There was a time in Hawaiʻi when going to college was reserved for only an elite few.
“Going to college was something that maybe only the top part of high school class did,” explains Univerity of Hawaiʻi Vice President for Community Colleges John Morton. ”The likelihood that you as an adult would go back to college was rare.”
That changed in 1964 when the state legislature passed a law that created the University of Hawaiʻi Community College System.
“What the law did back in 1964 was create that opportunity for anyone to be able to go on to higher education, reap those benefits,” continutes Morton. “As a result, we have a better Hawaiʻi.”
2014 marked the 50th anniversary of the passage of that law and the creation of the UHCC System that consists of seven community colleges across the state. A yearlong celebration kicked off in March at the annual College Day at the state capitol.
The event started with an oli, or chant, followed by a symbolic moment of how higher education can open the door to a happier and more prosperous life: the chancellors of each college each opened a door representing their schools as students walked through.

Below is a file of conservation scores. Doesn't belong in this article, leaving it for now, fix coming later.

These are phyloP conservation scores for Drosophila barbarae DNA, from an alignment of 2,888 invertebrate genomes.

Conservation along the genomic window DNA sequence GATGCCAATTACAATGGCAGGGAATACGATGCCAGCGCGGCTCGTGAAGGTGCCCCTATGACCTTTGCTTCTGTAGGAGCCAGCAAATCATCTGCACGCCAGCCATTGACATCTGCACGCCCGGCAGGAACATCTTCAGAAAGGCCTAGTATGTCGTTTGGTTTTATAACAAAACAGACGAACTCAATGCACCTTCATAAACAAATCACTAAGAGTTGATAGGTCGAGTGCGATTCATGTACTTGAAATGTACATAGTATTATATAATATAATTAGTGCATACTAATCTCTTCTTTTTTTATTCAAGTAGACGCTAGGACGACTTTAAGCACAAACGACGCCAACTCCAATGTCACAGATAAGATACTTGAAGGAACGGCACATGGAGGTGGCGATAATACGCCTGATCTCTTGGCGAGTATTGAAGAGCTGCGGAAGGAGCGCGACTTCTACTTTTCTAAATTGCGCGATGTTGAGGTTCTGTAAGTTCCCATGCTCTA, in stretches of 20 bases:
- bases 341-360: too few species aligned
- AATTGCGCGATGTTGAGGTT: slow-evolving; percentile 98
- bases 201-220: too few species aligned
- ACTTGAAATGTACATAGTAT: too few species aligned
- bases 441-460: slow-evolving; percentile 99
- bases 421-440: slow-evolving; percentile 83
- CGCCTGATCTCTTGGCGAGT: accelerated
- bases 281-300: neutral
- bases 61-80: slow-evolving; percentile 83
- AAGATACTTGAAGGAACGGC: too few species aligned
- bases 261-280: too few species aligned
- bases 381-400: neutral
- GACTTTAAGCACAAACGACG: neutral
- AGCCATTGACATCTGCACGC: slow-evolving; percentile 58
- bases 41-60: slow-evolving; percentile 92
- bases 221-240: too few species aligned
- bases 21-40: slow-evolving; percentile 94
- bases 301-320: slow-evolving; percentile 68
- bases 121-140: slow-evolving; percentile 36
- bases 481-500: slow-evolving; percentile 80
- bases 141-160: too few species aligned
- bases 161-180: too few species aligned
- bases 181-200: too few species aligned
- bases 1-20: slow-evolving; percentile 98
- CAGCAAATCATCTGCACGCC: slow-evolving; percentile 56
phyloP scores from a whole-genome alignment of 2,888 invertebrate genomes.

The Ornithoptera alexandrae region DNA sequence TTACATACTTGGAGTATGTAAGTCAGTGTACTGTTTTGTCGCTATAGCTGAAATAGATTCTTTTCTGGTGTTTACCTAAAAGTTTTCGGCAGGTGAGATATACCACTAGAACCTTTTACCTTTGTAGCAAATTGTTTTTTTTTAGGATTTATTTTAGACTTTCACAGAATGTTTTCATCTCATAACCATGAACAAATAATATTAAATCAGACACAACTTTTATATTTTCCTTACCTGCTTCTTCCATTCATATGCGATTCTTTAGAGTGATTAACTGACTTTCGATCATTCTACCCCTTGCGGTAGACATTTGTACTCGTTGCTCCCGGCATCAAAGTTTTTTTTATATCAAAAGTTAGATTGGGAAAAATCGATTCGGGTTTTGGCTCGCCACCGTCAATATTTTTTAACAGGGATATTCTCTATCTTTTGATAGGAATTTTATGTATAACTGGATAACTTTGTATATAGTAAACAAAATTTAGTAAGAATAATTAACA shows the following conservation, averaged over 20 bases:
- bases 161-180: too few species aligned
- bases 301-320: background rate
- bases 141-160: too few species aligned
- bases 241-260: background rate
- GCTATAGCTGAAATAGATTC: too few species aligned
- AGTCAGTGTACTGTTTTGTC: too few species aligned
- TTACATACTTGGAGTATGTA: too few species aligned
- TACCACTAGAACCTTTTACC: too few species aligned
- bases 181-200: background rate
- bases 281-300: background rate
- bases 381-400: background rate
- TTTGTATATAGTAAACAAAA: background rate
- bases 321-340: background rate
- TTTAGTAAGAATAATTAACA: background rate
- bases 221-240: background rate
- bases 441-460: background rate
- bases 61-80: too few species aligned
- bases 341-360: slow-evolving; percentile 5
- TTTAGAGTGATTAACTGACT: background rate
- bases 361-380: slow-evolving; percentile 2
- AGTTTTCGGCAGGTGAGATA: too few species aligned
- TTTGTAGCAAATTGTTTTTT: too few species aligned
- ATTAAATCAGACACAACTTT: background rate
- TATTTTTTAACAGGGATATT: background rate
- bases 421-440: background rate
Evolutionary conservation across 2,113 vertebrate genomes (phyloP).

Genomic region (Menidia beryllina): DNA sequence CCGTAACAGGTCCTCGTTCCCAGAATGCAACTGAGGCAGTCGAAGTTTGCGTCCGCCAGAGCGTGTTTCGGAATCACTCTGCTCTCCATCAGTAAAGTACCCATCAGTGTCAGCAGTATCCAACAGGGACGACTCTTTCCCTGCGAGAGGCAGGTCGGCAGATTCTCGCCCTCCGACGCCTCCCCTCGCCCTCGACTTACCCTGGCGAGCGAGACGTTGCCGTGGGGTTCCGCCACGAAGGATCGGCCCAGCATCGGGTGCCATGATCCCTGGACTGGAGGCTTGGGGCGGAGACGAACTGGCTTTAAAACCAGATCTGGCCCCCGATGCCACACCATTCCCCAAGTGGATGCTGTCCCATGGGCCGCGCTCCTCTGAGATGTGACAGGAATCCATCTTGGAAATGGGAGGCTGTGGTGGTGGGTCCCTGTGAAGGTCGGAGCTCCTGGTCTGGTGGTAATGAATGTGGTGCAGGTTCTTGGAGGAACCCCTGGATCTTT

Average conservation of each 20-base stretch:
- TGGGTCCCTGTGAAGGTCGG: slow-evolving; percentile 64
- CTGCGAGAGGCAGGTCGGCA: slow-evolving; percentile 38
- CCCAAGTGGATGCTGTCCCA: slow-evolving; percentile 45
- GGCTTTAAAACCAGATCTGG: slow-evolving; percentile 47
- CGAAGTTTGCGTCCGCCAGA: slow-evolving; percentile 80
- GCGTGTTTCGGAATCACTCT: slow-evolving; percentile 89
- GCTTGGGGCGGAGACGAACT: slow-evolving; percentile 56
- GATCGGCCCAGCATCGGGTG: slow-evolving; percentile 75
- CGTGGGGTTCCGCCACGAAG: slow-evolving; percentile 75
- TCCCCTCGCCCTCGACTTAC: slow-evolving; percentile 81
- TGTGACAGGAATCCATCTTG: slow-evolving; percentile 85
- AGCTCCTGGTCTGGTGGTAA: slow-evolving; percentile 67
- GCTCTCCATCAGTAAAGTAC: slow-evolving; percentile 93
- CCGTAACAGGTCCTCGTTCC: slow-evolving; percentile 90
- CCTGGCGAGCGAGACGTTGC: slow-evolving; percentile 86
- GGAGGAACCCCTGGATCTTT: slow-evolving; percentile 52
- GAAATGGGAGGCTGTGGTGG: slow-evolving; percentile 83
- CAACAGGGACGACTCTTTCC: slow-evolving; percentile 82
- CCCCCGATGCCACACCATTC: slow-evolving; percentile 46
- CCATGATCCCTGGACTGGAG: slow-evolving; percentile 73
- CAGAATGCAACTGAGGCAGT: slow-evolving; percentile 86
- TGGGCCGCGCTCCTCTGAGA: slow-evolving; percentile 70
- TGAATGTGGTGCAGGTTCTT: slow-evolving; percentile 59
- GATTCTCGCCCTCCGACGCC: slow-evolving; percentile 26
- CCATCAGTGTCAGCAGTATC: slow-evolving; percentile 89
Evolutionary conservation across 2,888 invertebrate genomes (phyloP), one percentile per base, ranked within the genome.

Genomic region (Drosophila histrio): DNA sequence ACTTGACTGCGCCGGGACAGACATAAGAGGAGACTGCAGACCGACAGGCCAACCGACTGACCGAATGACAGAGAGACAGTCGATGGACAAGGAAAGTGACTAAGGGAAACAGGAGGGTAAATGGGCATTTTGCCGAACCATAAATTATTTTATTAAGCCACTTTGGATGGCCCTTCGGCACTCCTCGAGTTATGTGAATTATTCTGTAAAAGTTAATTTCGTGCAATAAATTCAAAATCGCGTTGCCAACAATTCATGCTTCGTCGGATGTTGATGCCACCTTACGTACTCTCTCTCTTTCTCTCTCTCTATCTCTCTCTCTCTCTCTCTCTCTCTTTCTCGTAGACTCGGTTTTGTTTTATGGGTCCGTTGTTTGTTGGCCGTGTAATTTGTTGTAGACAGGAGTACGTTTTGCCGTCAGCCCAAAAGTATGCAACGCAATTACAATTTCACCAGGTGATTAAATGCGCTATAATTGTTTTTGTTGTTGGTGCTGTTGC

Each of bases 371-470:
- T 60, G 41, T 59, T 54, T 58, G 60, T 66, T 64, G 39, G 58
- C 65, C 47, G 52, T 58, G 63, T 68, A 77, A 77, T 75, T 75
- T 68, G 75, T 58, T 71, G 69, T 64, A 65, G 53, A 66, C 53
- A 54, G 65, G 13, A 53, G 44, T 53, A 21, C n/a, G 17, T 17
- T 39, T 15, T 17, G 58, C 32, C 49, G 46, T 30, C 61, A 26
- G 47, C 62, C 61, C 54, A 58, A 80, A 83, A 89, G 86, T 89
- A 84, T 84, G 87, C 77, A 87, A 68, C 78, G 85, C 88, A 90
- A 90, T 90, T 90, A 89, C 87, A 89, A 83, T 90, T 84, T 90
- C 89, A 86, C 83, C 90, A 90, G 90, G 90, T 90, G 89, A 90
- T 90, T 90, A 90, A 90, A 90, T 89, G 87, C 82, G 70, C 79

Each college set up multiple hands-on activities and presentations representing various programs. Lawmakers also presented UH with commemorative certificates in recognition of what the UH community colleges have given over the decades and continue to give to thousands of Hawaiʻi citizens: affordable, quality, higher education.
“We believe strongly that higher education is good not just for the individual, but good for society,” Morton says emphatically. “People get good jobs, they contribute, they become part of the fabric of this community.”
UH makes that opportunity accessible with a community college on Hawaiʻi Island, Maui, Kauaʻi and four on Oʻahu. The schools offer a pathway to UH Mānoa and other four-year institutions while offering degrees and certificates in a wide range of fields from culinary to construction, auto mechanics to fashion.
“We are a major provider of the skilled workforce here in Hawaiʻi, from some of the trade to some of the highest technical fields there are but like I say, it’s anybody,” according to Morton. “We actually saw a graduate last year who started in 1965 and finally graduated this year, a lifelong dream come true and that’s what we are all about, creating those dreams.”